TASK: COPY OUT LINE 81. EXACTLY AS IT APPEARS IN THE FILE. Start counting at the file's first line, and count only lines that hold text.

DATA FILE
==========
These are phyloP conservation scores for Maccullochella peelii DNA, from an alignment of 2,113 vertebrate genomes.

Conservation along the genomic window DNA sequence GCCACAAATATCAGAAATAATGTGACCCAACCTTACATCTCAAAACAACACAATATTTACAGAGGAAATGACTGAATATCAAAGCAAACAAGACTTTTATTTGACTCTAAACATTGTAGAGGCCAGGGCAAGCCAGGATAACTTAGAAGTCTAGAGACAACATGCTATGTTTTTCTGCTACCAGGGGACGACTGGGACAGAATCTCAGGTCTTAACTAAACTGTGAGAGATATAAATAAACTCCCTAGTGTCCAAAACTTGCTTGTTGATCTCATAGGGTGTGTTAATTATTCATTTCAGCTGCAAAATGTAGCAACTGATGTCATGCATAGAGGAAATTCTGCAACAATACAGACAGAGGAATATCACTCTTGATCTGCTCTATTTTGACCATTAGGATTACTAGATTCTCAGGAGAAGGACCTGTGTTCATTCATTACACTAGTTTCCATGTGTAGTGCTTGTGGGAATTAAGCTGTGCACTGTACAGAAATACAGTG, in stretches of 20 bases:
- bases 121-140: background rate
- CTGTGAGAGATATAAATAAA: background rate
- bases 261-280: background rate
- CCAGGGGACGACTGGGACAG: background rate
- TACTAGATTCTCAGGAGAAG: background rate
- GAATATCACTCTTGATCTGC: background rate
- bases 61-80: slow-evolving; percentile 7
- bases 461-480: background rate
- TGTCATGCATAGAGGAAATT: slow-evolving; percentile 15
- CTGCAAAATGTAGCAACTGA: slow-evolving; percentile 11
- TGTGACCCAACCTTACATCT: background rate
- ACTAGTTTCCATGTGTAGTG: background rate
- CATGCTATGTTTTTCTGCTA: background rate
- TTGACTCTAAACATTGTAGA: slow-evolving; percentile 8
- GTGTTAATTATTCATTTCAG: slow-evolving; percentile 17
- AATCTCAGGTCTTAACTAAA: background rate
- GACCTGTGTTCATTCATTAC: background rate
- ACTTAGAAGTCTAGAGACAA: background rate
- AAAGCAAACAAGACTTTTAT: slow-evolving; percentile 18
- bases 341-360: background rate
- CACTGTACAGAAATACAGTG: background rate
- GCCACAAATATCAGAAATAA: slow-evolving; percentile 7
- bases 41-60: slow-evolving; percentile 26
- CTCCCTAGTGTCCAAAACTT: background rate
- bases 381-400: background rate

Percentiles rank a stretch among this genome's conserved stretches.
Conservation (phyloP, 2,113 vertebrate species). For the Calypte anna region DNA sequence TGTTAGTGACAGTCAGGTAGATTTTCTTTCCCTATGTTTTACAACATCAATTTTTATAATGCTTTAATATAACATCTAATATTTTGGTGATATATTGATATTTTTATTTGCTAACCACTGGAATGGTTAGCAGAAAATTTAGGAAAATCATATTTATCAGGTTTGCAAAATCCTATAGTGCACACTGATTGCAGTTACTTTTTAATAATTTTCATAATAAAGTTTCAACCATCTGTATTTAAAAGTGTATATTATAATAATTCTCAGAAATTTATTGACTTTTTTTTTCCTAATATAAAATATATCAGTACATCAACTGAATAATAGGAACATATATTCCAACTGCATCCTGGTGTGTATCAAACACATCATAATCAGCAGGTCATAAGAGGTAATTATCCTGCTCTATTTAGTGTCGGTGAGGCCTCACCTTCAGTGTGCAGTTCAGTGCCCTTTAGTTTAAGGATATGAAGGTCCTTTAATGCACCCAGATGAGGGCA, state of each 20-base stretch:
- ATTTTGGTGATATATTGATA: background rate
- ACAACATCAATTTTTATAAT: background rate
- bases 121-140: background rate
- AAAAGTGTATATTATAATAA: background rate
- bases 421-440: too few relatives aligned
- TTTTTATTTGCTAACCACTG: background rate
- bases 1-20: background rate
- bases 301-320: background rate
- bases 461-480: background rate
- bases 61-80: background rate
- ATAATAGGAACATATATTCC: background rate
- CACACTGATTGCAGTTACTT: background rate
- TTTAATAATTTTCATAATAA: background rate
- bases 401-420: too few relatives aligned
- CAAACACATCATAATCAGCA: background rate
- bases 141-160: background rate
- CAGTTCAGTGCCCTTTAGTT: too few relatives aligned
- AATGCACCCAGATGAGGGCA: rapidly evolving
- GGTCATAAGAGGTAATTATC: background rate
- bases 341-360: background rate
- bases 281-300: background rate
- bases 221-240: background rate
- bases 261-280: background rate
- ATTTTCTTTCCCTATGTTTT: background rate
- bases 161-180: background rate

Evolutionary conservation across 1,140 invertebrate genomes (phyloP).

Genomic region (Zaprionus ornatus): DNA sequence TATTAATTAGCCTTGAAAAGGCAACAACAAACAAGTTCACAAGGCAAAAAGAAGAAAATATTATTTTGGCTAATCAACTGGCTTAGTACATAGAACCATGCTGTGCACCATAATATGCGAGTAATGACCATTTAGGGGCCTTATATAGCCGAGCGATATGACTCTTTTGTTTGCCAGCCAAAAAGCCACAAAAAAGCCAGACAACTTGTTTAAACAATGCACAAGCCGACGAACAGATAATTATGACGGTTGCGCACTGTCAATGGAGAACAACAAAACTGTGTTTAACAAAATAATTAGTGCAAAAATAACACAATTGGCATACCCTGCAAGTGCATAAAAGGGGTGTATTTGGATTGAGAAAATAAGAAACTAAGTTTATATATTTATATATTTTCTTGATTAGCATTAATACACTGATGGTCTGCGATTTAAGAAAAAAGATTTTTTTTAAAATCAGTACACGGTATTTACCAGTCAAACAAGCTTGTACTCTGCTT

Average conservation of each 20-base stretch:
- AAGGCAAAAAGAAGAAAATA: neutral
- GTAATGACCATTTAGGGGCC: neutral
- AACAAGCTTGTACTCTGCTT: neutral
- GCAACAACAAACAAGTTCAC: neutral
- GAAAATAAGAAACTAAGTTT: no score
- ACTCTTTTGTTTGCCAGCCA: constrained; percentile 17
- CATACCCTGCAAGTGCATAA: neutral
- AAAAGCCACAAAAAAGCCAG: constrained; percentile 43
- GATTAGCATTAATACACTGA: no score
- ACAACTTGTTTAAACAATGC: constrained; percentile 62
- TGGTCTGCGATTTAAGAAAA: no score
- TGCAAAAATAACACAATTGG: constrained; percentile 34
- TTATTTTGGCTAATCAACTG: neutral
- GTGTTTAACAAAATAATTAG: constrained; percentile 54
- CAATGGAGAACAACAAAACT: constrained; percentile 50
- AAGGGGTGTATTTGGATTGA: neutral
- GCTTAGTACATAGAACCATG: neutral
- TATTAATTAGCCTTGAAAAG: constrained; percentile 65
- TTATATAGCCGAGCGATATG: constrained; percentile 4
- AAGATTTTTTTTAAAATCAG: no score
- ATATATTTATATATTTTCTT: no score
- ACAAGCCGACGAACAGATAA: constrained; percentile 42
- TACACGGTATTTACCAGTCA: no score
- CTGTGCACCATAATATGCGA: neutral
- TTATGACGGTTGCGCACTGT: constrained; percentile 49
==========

- CTGTGCACCATAATATGCGA: neutral